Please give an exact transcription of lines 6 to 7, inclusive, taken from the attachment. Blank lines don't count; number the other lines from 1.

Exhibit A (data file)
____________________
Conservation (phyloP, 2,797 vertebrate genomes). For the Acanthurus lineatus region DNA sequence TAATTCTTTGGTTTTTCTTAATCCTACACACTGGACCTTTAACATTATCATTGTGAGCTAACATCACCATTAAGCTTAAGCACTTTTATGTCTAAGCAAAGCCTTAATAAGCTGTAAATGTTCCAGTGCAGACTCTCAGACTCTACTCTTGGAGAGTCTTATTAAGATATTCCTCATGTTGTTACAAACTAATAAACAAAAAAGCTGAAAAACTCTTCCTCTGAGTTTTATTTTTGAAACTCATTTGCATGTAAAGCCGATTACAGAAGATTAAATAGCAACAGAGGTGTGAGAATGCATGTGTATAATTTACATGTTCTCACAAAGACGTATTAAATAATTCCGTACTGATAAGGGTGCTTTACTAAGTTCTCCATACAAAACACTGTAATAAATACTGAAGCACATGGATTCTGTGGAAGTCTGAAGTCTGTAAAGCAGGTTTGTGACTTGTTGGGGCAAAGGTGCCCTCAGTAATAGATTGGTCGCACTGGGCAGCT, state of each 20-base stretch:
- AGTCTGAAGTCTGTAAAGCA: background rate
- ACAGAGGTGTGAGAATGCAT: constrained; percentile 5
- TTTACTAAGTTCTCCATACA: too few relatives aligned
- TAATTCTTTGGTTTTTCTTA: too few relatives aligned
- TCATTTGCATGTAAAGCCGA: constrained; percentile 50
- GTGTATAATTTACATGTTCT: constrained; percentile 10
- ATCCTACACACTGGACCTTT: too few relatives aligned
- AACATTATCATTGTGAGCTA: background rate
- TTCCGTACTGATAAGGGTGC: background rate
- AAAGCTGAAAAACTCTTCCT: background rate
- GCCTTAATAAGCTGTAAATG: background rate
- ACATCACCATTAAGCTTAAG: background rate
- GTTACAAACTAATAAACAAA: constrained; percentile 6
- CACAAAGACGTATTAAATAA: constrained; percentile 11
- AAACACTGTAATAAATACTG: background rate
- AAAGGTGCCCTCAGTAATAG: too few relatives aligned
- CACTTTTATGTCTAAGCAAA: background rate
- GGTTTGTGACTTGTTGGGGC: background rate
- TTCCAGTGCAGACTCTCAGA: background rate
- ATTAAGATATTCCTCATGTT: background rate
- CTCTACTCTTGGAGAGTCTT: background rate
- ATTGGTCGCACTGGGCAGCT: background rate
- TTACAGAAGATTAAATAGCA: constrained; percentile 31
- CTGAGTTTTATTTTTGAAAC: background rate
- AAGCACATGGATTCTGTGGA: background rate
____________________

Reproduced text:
- TCATTTGCATGTAAAGCCGA: constrained; percentile 50
- GTGTATAATTTACATGTTCT: constrained; percentile 10